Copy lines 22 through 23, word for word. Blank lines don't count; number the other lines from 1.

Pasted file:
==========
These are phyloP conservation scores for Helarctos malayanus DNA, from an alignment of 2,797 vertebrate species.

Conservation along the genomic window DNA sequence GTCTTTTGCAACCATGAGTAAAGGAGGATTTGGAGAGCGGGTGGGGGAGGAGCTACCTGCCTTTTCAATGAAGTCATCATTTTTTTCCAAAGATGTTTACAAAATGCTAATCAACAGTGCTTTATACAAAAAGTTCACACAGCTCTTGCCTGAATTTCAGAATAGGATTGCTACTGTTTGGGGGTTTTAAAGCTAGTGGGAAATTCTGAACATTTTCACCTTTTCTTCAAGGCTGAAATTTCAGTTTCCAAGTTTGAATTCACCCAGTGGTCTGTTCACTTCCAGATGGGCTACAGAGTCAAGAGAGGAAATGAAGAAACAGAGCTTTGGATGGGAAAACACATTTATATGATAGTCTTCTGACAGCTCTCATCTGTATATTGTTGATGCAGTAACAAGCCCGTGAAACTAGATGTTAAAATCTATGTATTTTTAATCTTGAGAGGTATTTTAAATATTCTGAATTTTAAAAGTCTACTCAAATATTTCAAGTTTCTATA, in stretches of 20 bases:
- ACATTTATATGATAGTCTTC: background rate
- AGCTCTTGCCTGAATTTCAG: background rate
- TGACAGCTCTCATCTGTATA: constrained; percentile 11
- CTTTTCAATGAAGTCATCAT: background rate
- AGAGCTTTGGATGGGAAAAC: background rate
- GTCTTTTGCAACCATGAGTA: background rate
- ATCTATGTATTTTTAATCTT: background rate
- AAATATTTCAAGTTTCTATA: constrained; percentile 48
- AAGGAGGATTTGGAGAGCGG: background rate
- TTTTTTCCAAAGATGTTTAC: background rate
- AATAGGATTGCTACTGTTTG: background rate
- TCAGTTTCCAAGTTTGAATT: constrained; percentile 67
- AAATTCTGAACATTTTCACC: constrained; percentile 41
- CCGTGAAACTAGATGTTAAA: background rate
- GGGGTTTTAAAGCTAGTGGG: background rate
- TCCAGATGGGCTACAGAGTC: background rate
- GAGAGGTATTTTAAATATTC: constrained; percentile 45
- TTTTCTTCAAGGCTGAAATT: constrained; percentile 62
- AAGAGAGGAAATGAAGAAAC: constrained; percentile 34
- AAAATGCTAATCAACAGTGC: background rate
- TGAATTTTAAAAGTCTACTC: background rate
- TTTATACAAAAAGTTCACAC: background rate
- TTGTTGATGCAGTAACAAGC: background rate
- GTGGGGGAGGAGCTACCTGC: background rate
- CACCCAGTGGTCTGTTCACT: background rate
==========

- AAAATGCTAATCAACAGTGC: background rate
- TGAATTTTAAAAGTCTACTC: background rate